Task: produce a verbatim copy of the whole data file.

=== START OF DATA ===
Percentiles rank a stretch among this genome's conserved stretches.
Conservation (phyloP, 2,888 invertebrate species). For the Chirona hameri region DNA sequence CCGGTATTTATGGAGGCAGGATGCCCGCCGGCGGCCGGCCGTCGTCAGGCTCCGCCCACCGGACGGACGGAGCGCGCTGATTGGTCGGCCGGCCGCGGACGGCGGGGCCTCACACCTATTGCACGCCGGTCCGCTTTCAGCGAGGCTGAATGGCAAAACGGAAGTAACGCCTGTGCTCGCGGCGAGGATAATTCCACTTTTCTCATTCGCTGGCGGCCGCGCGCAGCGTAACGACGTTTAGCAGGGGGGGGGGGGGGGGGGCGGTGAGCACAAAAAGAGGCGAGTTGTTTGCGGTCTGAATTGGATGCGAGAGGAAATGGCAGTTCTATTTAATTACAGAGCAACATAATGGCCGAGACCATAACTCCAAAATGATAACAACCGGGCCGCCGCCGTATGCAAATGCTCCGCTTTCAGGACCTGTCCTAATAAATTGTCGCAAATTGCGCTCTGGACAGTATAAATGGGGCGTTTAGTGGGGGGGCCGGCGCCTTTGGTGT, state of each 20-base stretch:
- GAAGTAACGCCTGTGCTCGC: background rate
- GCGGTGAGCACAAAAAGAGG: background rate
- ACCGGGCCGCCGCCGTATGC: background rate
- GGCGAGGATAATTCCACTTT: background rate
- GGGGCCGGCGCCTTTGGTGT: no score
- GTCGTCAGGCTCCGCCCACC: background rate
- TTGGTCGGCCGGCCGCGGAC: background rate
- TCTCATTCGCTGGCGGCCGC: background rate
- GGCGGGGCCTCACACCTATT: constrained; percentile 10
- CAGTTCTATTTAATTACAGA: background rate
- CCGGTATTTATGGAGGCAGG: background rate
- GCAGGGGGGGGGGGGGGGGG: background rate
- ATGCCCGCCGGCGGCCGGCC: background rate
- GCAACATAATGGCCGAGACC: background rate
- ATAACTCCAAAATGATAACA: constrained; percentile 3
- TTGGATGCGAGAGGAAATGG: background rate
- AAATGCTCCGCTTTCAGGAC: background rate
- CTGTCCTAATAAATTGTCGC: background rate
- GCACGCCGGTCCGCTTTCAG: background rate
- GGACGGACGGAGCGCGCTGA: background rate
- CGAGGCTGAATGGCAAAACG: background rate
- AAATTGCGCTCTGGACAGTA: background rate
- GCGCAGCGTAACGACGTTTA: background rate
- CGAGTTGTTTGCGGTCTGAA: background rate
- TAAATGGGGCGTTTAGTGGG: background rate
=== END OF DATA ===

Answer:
Percentiles rank a stretch among this genome's conserved stretches.
Conservation (phyloP, 2,888 invertebrate species). For the Chirona hameri region DNA sequence CCGGTATTTATGGAGGCAGGATGCCCGCCGGCGGCCGGCCGTCGTCAGGCTCCGCCCACCGGACGGACGGAGCGCGCTGATTGGTCGGCCGGCCGCGGACGGCGGGGCCTCACACCTATTGCACGCCGGTCCGCTTTCAGCGAGGCTGAATGGCAAAACGGAAGTAACGCCTGTGCTCGCGGCGAGGATAATTCCACTTTTCTCATTCGCTGGCGGCCGCGCGCAGCGTAACGACGTTTAGCAGGGGGGGGGGGGGGGGGGCGGTGAGCACAAAAAGAGGCGAGTTGTTTGCGGTCTGAATTGGATGCGAGAGGAAATGGCAGTTCTATTTAATTACAGAGCAACATAATGGCCGAGACCATAACTCCAAAATGATAACAACCGGGCCGCCGCCGTATGCAAATGCTCCGCTTTCAGGACCTGTCCTAATAAATTGTCGCAAATTGCGCTCTGGACAGTATAAATGGGGCGTTTAGTGGGGGGGCCGGCGCCTTTGGTGT, state of each 20-base stretch:
- GAAGTAACGCCTGTGCTCGC: background rate
- GCGGTGAGCACAAAAAGAGG: background rate
- ACCGGGCCGCCGCCGTATGC: background rate
- GGCGAGGATAATTCCACTTT: background rate
- GGGGCCGGCGCCTTTGGTGT: no score
- GTCGTCAGGCTCCGCCCACC: background rate
- TTGGTCGGCCGGCCGCGGAC: background rate
- TCTCATTCGCTGGCGGCCGC: background rate
- GGCGGGGCCTCACACCTATT: constrained; percentile 10
- CAGTTCTATTTAATTACAGA: background rate
- CCGGTATTTATGGAGGCAGG: background rate
- GCAGGGGGGGGGGGGGGGGG: background rate
- ATGCCCGCCGGCGGCCGGCC: background rate
- GCAACATAATGGCCGAGACC: background rate
- ATAACTCCAAAATGATAACA: constrained; percentile 3
- TTGGATGCGAGAGGAAATGG: background rate
- AAATGCTCCGCTTTCAGGAC: background rate
- CTGTCCTAATAAATTGTCGC: background rate
- GCACGCCGGTCCGCTTTCAG: background rate
- GGACGGACGGAGCGCGCTGA: background rate
- CGAGGCTGAATGGCAAAACG: background rate
- AAATTGCGCTCTGGACAGTA: background rate
- GCGCAGCGTAACGACGTTTA: background rate
- CGAGTTGTTTGCGGTCTGAA: background rate
- TAAATGGGGCGTTTAGTGGG: background rate